Why ambitious women should make more friends at work
A new study discovers something surprising about how women negotiate.
There are plenty of differences between men and women when it comes to their behavior in the workforce. But according to a new study, negotiating isn't one of them.
The study, conducted by researchers from Tel Aviv University in Israel and Potsdam University in Germany, looked at negotiation tactics of 216 MBA students. What they found seemed to contradict earlier assumptions about women's effectiveness at the negotiating table.
"We consistently read that women negotiate lower outcomes than men. But is this really true?" asked Professor Uta Herbst of Potsdam University. "We know that women generally behave differently in the workplace. They focus on maintaining relationships and cooperation and fostering harmony, which are ripe circumstances for negotiations. This behavioral aspect and the process of negotiations have commonly been overlooked in existing research."
Indeed, women may not initiate negotiations or make great deals when negotiating with strangers, according to the study, but when women go to bat with or for their friends, they do just as well as men. There's a reason Anne Hathaway's character only starts killing it at her job in "The Devil Wears Prada" when she starts befriending her work buddies.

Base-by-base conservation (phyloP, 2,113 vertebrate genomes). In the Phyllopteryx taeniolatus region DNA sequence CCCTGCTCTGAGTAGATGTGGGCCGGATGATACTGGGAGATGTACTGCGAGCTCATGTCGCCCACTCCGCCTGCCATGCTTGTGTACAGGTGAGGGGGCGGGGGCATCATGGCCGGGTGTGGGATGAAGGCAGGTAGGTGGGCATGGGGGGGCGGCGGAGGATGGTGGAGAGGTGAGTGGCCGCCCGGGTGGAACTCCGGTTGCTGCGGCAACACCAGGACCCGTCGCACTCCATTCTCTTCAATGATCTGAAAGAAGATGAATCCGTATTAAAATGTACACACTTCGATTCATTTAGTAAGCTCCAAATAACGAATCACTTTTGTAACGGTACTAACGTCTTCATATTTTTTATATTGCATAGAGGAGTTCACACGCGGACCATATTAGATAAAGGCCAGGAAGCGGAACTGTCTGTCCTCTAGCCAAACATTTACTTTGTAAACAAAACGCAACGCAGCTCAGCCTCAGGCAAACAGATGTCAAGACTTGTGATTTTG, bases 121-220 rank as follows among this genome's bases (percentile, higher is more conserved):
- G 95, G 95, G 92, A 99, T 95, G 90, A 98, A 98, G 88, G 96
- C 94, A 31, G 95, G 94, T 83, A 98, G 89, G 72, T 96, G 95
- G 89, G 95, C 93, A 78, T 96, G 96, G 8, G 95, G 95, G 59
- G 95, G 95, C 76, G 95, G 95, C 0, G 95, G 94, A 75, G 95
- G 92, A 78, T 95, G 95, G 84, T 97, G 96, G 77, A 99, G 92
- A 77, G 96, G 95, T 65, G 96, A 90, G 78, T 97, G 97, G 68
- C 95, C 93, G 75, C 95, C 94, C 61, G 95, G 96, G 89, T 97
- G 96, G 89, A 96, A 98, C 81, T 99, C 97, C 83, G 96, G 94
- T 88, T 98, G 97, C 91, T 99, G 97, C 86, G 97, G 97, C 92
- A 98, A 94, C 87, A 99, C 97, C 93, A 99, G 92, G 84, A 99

"When we looked at the negotiation tactics and outcomes of these young professionals, we found several differences between men and women," said Dr. Hilla Dotan, a professor at Tel Aviv University. "However, the one condition under which we found no difference between men and women was when women negotiated in teams of friends."
In fact, this research could point to some advantages women have over men that may not have come up in the kind of randomized laboratory experiments that typically pair strangers together (even though, in the business world, you're pretty likely to negotiate with someone you've already met).
"Women tend to focus on the process of negotiations and on building relationships and reputations. These outcomes may not be seen in the immediate commercial outcomes, but may be observed over time," explained Dotan. "Women naturally form relationships and these organic friendships shouldn't be touched, because they ultimately prove profitable for the company."
In light of this new information, companies might try and pay more attention to friendship.
"Companies would also be wise to recruit employees' friends," said Dotan, "although we should remember that not all friendships are created equal."
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